The goal should be to limit the complexity of the layout, the formulas, and the number of worksheets. Complexity increases the opportunity to create errors and reduce audibility. Only use one formula per cell, avoid nested Ifs, and strive to make the formulas readable and easy to follow.
Question: "Is there a simpler way for me to design the model or reach the same results?"
Question: "Is my formula and workflow process easily understood?"
Use Dynamic Links
Always use dynamic rather than static links when building a financial model. Dynamic links change and grow with the model instead of breaking and requiring a reset each time. If any of your assumptions change, your model will update automatically. This will save you a lot of time and effort in the long run. Dynamic links and references use logic to return the desired value(s).
Never connect to a previous cell using the "=" function.
Excellent Excel models will incorporate Scenario Planning with the associated likelihood of probabilities - Pessimistic, Most likely, Optimistic.
Never link workbooks
Linking workbooks is a sure way to cause return errors and user frustration. Anytime a linked workbook is moved from its original location or the file path names changes, the original spreadsheet will invalidate all formulas connected to this data. It takes a while to figure out what happened and fix it.
Question: "Do I enjoy sadism and causing deep mental anguish to others?"
Never hardcode in place of a formula
Data should be entered once, and the other spreadsheet parts should reference that data. Changing a few assumptions should make the spreadsheet dynamically adapt.
Question: "Is the data entry spreadsheet the only place where raw data is being entered, and are all calculations handled by Excel formulas?"
Design for the long-term.
Workbooks should be designed as engines, whereas data is the fuel. When new data is added, the machine should be able to adapt and summarise the results quickly. Key assumptions such as exchange rates should be dynamic.
Question: "Will this workbook meet today's needs and require little/if any modification to work tomorrow?"
Before your financial model is used to make any decisions, you must test it thoroughly. You can run different scenarios through your model to see how it responds. Try using several different weeks or months of data to ensure that changes in the information will provide accurate results.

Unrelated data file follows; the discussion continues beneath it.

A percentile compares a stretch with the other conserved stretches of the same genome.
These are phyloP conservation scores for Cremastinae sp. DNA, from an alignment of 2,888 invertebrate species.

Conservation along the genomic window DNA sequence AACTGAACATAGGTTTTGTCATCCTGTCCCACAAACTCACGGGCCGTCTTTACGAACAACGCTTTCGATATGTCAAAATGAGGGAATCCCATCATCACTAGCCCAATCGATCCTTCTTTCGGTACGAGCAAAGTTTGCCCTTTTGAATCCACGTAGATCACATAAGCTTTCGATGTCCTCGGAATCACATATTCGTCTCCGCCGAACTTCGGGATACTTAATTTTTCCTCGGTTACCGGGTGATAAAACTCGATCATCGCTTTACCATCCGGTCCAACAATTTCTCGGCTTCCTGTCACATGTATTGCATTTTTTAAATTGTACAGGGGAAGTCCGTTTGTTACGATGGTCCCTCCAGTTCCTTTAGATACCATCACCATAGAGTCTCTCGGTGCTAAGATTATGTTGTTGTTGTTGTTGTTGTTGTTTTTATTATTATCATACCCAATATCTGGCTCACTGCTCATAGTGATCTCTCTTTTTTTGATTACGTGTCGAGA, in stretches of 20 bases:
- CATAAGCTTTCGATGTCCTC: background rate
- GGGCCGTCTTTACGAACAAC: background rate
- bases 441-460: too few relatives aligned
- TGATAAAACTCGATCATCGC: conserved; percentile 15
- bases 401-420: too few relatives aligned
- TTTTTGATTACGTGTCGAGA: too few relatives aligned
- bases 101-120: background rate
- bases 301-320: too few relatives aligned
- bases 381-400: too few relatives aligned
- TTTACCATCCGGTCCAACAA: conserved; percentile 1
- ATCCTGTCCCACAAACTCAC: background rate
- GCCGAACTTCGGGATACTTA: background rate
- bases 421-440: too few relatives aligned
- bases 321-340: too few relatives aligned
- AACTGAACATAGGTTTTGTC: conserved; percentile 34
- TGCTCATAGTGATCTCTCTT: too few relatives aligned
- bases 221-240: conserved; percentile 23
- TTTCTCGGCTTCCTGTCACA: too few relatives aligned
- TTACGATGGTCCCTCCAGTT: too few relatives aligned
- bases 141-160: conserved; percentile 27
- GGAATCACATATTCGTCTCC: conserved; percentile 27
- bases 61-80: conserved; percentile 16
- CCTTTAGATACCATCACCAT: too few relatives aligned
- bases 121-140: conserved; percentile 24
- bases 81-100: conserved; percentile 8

Testing a financial model will help you identify any potential errors or unexpected outputs, which will boost confidence in the results. Test the model with the request initiators to ensure functionality matches their expectations.
Question: "Will the design and contents of this workbook be able to produce accurate results each time?"
Build-in checks, controls, and alerts throughout each workbook.
Build-in controls that compare the raw data totals to the summary results. Use data validation to alert you to #N/A reference errors. Tie-outs should be built-in to ensure that information isn't lost or omitted and the subtotals always equal the details.
Question: "Are processes in place to ensure data integrity and accuracy each time?"
Ask for Feedback
Ask other people to review your financial model. The second pair of eyes can catch errors, find improvements, and test the effectiveness of a workbook.
Question: "Can others use and understand my workbook? Can they follow the flow and reasoning? Can they identify better ways of doing X?"
Even the best financial models are only ever an approximation of reality. As such, it's essential to be prepared to adjust your model as new information arises. Remaining flexible and responsive ensures your model will always be as accurate as possible.
Effective and dynamic Excel-based financial models are the foundation of FP&A. While the function continues to grow and evolve, mastering this essential skill and keeping your skills fresh will serve you well throughout your career.